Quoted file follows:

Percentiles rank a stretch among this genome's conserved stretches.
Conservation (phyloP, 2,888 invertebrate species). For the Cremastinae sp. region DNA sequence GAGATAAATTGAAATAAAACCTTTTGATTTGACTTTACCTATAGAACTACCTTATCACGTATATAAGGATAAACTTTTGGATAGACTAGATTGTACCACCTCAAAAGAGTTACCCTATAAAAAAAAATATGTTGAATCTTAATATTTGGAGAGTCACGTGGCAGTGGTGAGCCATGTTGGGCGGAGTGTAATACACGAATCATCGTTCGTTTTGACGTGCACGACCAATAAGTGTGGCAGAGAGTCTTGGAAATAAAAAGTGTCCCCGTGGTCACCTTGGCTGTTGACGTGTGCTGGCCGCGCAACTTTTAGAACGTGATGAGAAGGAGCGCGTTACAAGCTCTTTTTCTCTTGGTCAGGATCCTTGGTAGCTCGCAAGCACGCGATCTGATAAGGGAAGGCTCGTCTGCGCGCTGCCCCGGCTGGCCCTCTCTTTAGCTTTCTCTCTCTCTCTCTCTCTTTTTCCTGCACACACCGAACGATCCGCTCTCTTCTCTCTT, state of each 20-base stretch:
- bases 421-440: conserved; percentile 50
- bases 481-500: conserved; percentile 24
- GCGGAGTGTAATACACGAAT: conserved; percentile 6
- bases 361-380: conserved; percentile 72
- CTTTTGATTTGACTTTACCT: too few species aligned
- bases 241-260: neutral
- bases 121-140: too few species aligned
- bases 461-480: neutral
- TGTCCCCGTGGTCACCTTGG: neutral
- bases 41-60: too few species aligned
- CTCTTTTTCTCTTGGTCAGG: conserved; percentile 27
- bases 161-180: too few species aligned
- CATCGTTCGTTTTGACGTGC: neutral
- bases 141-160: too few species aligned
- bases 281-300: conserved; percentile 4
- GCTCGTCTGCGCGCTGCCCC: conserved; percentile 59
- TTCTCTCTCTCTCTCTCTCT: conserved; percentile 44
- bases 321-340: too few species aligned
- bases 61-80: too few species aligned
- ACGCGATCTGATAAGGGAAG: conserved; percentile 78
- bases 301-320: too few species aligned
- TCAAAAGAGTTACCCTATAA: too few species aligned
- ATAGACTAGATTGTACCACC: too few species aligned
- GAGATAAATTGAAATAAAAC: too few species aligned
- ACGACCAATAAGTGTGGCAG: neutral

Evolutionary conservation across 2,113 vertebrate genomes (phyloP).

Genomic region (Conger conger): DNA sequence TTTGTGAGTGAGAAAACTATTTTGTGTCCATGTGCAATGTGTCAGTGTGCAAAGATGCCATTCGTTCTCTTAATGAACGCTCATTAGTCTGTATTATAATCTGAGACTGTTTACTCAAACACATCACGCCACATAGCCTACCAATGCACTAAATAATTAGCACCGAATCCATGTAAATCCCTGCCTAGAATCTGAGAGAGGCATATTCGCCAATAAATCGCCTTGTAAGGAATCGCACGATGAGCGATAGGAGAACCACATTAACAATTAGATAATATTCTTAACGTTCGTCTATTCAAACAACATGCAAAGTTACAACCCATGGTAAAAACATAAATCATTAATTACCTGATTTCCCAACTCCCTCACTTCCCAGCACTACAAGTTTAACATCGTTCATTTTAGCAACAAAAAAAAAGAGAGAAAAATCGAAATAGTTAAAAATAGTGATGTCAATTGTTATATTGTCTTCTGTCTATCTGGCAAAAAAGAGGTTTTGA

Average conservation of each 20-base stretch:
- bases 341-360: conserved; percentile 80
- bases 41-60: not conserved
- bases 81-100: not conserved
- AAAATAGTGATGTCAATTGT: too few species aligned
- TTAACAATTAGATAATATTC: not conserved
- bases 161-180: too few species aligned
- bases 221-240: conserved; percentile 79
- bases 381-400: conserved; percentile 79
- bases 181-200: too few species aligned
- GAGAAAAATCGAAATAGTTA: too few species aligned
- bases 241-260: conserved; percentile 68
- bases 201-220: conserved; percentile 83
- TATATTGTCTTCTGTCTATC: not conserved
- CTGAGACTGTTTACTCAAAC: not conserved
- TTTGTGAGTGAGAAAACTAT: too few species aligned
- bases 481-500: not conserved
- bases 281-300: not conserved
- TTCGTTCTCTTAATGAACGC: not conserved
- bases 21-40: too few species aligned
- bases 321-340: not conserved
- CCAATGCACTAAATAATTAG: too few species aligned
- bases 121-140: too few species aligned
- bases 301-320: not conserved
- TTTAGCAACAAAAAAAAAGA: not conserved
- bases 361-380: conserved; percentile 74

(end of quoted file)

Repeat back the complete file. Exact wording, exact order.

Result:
Percentiles rank a stretch among this genome's conserved stretches.
Conservation (phyloP, 2,888 invertebrate species). For the Cremastinae sp. region DNA sequence GAGATAAATTGAAATAAAACCTTTTGATTTGACTTTACCTATAGAACTACCTTATCACGTATATAAGGATAAACTTTTGGATAGACTAGATTGTACCACCTCAAAAGAGTTACCCTATAAAAAAAAATATGTTGAATCTTAATATTTGGAGAGTCACGTGGCAGTGGTGAGCCATGTTGGGCGGAGTGTAATACACGAATCATCGTTCGTTTTGACGTGCACGACCAATAAGTGTGGCAGAGAGTCTTGGAAATAAAAAGTGTCCCCGTGGTCACCTTGGCTGTTGACGTGTGCTGGCCGCGCAACTTTTAGAACGTGATGAGAAGGAGCGCGTTACAAGCTCTTTTTCTCTTGGTCAGGATCCTTGGTAGCTCGCAAGCACGCGATCTGATAAGGGAAGGCTCGTCTGCGCGCTGCCCCGGCTGGCCCTCTCTTTAGCTTTCTCTCTCTCTCTCTCTCTTTTTCCTGCACACACCGAACGATCCGCTCTCTTCTCTCTT, state of each 20-base stretch:
- bases 421-440: conserved; percentile 50
- bases 481-500: conserved; percentile 24
- GCGGAGTGTAATACACGAAT: conserved; percentile 6
- bases 361-380: conserved; percentile 72
- CTTTTGATTTGACTTTACCT: too few species aligned
- bases 241-260: neutral
- bases 121-140: too few species aligned
- bases 461-480: neutral
- TGTCCCCGTGGTCACCTTGG: neutral
- bases 41-60: too few species aligned
- CTCTTTTTCTCTTGGTCAGG: conserved; percentile 27
- bases 161-180: too few species aligned
- CATCGTTCGTTTTGACGTGC: neutral
- bases 141-160: too few species aligned
- bases 281-300: conserved; percentile 4
- GCTCGTCTGCGCGCTGCCCC: conserved; percentile 59
- TTCTCTCTCTCTCTCTCTCT: conserved; percentile 44
- bases 321-340: too few species aligned
- bases 61-80: too few species aligned
- ACGCGATCTGATAAGGGAAG: conserved; percentile 78
- bases 301-320: too few species aligned
- TCAAAAGAGTTACCCTATAA: too few species aligned
- ATAGACTAGATTGTACCACC: too few species aligned
- GAGATAAATTGAAATAAAAC: too few species aligned
- ACGACCAATAAGTGTGGCAG: neutral

Evolutionary conservation across 2,113 vertebrate genomes (phyloP).

Genomic region (Conger conger): DNA sequence TTTGTGAGTGAGAAAACTATTTTGTGTCCATGTGCAATGTGTCAGTGTGCAAAGATGCCATTCGTTCTCTTAATGAACGCTCATTAGTCTGTATTATAATCTGAGACTGTTTACTCAAACACATCACGCCACATAGCCTACCAATGCACTAAATAATTAGCACCGAATCCATGTAAATCCCTGCCTAGAATCTGAGAGAGGCATATTCGCCAATAAATCGCCTTGTAAGGAATCGCACGATGAGCGATAGGAGAACCACATTAACAATTAGATAATATTCTTAACGTTCGTCTATTCAAACAACATGCAAAGTTACAACCCATGGTAAAAACATAAATCATTAATTACCTGATTTCCCAACTCCCTCACTTCCCAGCACTACAAGTTTAACATCGTTCATTTTAGCAACAAAAAAAAAGAGAGAAAAATCGAAATAGTTAAAAATAGTGATGTCAATTGTTATATTGTCTTCTGTCTATCTGGCAAAAAAGAGGTTTTGA

Average conservation of each 20-base stretch:
- bases 341-360: conserved; percentile 80
- bases 41-60: not conserved
- bases 81-100: not conserved
- AAAATAGTGATGTCAATTGT: too few species aligned
- TTAACAATTAGATAATATTC: not conserved
- bases 161-180: too few species aligned
- bases 221-240: conserved; percentile 79
- bases 381-400: conserved; percentile 79
- bases 181-200: too few species aligned
- GAGAAAAATCGAAATAGTTA: too few species aligned
- bases 241-260: conserved; percentile 68
- bases 201-220: conserved; percentile 83
- TATATTGTCTTCTGTCTATC: not conserved
- CTGAGACTGTTTACTCAAAC: not conserved
- TTTGTGAGTGAGAAAACTAT: too few species aligned
- bases 481-500: not conserved
- bases 281-300: not conserved
- TTCGTTCTCTTAATGAACGC: not conserved
- bases 21-40: too few species aligned
- bases 321-340: not conserved
- CCAATGCACTAAATAATTAG: too few species aligned
- bases 121-140: too few species aligned
- bases 301-320: not conserved
- TTTAGCAACAAAAAAAAAGA: not conserved
- bases 361-380: conserved; percentile 74